The internal investigation into the six Johannesburg metro police officials who were involved in the April assault of two Ivory Park residents has been concluded, the City of Johannesburg has said.
The city has confirmed that the six officials are now facing a criminal case for the assault of Andries Ndlovu and Joseph Khumalo, and the investigation is being handled by the Independent Police Investigations Directorate (IPID).
The internal department investigation had been concluded and was pending prosecution. Judgement would be announced soon after case adjudicators had converged, said city spokesperson Gabu Tugwana.
Following media reports about the incident, which took place on uMnotho Street in Ivory Park on 20 April, the six cops were identified and taken off the streets. They were stripped off their uniforms and an internal investigation was undertaken.
Ndlovu and Khumalo are hawkers. They were assaulted by the metro cops just days after Corruption Watch released a damning report on corruption in the Johannesburg Metro Police Department (JMPD).
The six officers were carrying out administrative duties throughout the investigation, and Tugwana confirmed that they would continue to receive salaries until the outcome of the case. “The Labour Relations Act is very clear about such matters: an employer may not stop salary payment of an employee whose case is still not finalised and the guilty verdict pronounced.”
In the case of a female JMPD officer who was arrested for soliciting a R1 000 bribe from a Zimbabwean official, Lennon Kheswa, in April, Tugwana said the matter had been put on hold after Kheswa returned to Zimbabwe. He had work obligations and could no longer stay in South Africa.
“The case has been temporarily closed as undetected until the complainant can return to South Africa for the case to be opened provided that the required information is sufficient to prosecute the perpetrator,” said Tugwana.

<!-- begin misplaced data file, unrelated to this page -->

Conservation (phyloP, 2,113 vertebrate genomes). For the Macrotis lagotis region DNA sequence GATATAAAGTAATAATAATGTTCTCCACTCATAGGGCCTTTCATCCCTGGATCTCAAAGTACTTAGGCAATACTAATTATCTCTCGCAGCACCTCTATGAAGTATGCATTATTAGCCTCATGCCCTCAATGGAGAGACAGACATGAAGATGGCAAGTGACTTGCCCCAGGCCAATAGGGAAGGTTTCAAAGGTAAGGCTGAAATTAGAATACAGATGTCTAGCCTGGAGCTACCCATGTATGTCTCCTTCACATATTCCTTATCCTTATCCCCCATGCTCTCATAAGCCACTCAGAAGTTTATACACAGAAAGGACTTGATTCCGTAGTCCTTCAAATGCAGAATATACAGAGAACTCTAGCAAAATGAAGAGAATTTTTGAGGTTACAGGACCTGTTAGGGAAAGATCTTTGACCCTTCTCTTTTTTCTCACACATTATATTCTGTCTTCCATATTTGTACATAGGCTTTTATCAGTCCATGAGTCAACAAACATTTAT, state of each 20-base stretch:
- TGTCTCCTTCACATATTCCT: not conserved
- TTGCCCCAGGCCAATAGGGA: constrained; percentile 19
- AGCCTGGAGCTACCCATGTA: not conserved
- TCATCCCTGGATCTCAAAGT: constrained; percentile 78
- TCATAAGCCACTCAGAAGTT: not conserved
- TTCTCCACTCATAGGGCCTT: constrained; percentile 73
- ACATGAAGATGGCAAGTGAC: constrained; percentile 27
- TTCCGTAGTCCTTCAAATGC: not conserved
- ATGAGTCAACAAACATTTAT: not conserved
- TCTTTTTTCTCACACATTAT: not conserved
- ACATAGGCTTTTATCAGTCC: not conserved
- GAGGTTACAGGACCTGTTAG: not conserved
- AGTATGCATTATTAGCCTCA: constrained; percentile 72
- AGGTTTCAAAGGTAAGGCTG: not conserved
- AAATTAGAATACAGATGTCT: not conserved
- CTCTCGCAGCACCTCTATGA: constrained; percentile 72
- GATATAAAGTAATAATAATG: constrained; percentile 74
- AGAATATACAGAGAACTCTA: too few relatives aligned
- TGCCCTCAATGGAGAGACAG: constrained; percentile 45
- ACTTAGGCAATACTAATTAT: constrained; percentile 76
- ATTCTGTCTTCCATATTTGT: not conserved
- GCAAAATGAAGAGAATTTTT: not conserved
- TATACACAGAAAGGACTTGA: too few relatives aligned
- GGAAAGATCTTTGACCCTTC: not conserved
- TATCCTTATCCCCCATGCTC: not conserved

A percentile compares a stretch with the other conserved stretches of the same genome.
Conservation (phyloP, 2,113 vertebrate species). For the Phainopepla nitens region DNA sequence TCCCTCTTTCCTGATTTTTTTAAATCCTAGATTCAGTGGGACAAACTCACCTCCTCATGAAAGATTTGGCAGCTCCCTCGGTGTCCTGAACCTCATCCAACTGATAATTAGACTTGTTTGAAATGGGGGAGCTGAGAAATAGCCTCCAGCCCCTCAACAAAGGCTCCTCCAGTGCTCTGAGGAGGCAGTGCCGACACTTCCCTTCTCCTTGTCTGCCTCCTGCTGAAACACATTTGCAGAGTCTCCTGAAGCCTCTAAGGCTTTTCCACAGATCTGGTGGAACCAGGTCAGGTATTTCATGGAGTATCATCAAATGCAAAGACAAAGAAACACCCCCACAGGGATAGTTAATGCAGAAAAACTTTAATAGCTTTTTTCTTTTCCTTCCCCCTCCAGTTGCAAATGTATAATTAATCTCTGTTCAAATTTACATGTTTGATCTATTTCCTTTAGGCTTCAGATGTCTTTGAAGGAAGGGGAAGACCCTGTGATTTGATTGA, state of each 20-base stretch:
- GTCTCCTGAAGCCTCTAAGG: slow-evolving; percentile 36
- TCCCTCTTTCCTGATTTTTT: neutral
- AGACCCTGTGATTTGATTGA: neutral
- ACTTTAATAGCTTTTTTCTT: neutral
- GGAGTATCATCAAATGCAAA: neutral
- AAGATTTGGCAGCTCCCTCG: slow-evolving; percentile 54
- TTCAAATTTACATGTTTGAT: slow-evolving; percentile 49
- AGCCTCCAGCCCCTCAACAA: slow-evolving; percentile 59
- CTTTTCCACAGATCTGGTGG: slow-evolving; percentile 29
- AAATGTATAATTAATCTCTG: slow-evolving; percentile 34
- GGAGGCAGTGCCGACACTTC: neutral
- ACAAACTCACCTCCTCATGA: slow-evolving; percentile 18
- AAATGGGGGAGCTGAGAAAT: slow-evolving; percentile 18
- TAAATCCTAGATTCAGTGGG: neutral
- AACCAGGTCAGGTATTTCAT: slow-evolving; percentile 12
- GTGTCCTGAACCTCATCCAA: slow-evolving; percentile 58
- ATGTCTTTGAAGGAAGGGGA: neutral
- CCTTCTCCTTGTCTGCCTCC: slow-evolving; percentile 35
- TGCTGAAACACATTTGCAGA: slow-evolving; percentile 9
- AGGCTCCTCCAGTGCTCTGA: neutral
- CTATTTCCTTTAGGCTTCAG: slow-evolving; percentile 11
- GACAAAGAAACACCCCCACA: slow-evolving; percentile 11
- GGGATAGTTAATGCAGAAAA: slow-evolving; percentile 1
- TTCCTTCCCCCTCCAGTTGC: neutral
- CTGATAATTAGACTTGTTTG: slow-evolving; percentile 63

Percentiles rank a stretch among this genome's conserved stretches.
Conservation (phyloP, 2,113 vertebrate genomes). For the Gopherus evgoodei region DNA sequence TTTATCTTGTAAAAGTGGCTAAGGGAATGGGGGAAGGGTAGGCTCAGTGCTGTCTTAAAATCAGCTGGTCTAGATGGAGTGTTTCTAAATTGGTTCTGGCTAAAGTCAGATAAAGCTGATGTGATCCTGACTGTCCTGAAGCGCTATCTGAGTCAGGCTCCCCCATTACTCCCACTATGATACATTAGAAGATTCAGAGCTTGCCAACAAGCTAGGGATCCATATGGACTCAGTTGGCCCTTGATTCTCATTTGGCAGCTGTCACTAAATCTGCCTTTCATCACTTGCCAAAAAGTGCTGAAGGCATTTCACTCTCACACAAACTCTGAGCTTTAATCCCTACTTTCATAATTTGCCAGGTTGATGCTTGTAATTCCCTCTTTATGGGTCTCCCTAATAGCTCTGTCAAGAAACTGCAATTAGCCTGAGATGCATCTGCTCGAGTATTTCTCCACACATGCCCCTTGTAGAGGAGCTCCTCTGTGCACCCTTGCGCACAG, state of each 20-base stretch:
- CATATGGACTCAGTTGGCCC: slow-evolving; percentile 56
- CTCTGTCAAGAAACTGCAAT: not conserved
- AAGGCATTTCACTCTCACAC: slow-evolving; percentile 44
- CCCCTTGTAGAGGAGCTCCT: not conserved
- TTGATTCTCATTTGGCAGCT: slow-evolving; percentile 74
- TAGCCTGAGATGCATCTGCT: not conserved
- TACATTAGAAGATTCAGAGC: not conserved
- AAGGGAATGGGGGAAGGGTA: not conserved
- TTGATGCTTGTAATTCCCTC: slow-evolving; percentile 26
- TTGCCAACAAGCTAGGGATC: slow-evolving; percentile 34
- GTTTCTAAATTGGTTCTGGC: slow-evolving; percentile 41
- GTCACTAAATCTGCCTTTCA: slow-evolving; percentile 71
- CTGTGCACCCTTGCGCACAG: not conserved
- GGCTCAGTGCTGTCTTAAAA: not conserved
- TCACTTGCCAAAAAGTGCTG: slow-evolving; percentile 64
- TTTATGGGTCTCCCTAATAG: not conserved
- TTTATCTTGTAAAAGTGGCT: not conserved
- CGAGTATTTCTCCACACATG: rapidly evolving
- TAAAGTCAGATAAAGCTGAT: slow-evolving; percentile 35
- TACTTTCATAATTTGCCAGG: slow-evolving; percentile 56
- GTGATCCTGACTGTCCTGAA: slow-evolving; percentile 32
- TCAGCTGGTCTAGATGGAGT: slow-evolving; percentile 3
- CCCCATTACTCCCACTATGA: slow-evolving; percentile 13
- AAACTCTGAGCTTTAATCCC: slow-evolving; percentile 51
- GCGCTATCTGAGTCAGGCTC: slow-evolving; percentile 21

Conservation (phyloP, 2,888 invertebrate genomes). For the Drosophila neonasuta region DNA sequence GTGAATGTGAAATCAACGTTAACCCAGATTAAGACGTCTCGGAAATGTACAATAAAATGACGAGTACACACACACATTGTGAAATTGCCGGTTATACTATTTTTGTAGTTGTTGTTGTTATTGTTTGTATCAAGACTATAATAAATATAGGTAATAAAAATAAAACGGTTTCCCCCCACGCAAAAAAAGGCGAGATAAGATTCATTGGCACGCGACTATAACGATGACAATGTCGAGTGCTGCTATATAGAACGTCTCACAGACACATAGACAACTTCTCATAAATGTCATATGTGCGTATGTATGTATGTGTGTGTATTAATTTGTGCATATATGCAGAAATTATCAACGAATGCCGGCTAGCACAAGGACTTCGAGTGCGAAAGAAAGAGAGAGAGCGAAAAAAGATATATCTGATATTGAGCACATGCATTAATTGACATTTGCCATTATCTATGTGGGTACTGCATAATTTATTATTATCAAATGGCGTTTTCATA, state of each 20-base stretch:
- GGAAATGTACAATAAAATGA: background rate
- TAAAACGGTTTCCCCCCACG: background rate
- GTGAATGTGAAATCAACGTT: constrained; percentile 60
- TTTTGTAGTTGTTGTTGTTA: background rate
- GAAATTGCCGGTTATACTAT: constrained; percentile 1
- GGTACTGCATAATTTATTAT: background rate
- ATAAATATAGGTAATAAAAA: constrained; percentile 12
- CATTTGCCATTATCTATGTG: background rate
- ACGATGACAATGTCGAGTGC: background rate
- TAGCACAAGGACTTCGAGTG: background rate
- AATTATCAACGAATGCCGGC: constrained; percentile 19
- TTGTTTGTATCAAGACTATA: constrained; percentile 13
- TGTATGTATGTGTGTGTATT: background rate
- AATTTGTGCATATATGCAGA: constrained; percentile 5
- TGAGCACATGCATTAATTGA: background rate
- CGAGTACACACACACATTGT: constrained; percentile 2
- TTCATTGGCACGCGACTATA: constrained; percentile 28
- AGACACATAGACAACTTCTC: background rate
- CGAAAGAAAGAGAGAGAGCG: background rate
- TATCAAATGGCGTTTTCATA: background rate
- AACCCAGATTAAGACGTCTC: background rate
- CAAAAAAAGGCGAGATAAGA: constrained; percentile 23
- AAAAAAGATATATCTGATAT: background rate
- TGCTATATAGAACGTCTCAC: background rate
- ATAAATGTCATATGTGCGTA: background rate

The officer concerned is still performing her duties in a non-uniform environment.
Positive response to hotline
A few weeks ago, on 29 June, Corruption Watch made the City of Joburg its “zero of the week” for failing to respond to its recommendations on the JMPD report. Khanya Umlaw of the city manager’s office responded to Corruption Watch, saying the city would soon announce a number of important steps to address bribery and corruption in the department.
On Monday, 23 April, the day Corruption Watch released its JMPD report, the city issued a press release welcoming the report. It urged people to report corruption and other wrongful acts on its 24-hour hotline, 0800 213 712.
The hotline number has been displayed throughout the media and was also published on Corruption Watch’s website homepage. It has also been linked to the cellphone of the chief of operations to ensure a 24/7 service.
The city has told Corruption Watch that it has received a positive response from the public since introducing the hotline. The number of complaints received varied from day to day, and about 160 complaints had been received since 23 April, said Tugwana.
Once a complaint has been received and the accuracy of the information has been confirmed, the matter is registered, investigated and a recommendation is made to indicate if there is a prima facia case or not. Where there is not sufficient evidence, the matter is captured by email for follow-up.
Out of the 160 calls received since 23 April, only 18 actual cases were opened. “The remainder of calls received were of such a nature that they could not be pursued,” said Tugwana. “They [complainants] were either not willing to testify or wanted to remain anonymous.”
During this period, three cases of extortion, bribery and corruption were investigated. Two officers were dismissed for bribery and corruption that took place before 23 April, said Tugwana.
One officer was charged with bribery and corruption for receiving R50 as a bribe for not issuing a fine to a driver. The second officer, a cashier, was charged with fraud and corruption for taking cash and replacing it with a fraudulent cheque. Both officers were found guilty and were dismissed.
Every case would be dealt with in terms of the disciplinary code and collective agreement, which stipulated that disciplinary procedures should be finalised within a period of 90 days, but, Tugwana said, the city endeavoured to finalise the cases before that time and inform the public thereafter.